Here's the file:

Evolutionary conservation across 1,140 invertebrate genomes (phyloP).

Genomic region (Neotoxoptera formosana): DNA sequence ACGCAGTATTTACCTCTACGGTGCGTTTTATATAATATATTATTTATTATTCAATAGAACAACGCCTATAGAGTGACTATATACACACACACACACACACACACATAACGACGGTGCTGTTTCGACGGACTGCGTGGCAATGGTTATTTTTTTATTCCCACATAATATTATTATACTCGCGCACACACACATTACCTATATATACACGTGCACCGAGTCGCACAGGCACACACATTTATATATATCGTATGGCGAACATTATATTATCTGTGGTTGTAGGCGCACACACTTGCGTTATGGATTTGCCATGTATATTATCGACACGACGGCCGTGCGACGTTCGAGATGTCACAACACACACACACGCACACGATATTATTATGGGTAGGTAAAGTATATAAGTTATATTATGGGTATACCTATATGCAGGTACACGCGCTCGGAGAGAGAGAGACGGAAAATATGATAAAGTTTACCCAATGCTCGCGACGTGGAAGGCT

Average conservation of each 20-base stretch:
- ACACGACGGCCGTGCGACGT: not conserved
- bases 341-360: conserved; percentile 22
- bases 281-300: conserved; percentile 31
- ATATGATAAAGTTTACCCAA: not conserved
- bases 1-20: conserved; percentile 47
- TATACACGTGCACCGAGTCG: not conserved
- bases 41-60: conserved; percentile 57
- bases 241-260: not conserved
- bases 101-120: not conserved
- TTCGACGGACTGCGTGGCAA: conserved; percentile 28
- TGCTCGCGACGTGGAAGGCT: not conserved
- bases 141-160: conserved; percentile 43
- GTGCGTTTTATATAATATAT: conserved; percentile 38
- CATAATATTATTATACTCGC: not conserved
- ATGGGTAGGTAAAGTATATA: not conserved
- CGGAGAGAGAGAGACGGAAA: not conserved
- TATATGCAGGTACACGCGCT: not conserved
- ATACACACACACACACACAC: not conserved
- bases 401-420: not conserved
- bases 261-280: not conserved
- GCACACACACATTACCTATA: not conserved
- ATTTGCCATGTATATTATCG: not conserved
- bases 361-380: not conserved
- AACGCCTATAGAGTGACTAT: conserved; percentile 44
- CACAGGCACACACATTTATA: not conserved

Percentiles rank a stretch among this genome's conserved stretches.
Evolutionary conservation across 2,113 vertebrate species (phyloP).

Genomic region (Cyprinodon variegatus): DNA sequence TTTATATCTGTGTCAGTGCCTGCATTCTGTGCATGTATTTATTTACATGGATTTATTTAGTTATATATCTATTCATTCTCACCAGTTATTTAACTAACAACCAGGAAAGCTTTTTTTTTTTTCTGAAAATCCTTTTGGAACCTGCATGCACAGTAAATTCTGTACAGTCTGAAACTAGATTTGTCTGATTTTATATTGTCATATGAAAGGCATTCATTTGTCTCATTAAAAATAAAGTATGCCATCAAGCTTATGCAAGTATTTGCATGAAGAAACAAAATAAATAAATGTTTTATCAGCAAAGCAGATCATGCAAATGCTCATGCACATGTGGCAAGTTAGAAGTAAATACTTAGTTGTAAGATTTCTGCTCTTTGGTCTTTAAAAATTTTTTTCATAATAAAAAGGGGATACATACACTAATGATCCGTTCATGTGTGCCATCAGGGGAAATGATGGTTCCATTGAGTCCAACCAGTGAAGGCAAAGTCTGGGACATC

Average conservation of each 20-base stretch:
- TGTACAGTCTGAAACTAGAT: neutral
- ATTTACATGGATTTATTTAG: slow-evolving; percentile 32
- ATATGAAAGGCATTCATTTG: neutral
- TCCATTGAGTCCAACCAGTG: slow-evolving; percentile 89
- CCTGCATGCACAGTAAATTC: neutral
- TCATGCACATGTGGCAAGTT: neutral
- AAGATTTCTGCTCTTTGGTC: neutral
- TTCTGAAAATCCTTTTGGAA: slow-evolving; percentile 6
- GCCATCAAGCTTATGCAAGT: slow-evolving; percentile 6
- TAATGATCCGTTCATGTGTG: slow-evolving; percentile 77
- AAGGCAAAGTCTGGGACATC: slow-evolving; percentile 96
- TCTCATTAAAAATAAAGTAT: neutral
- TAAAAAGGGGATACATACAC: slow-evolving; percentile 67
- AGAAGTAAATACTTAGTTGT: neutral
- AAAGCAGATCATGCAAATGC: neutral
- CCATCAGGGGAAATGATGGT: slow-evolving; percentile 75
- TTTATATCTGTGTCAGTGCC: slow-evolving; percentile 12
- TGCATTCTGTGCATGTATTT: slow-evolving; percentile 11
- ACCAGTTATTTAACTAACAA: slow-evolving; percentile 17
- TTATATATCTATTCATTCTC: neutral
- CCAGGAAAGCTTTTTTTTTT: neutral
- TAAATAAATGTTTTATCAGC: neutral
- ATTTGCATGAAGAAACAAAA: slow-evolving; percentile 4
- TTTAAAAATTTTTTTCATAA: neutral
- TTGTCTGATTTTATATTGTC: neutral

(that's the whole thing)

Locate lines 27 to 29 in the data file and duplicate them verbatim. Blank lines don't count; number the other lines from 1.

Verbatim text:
- AACGCCTATAGAGTGACTAT: conserved; percentile 44
- CACAGGCACACACATTTATA: not conserved

Percentiles rank a stretch among this genome's conserved stretches.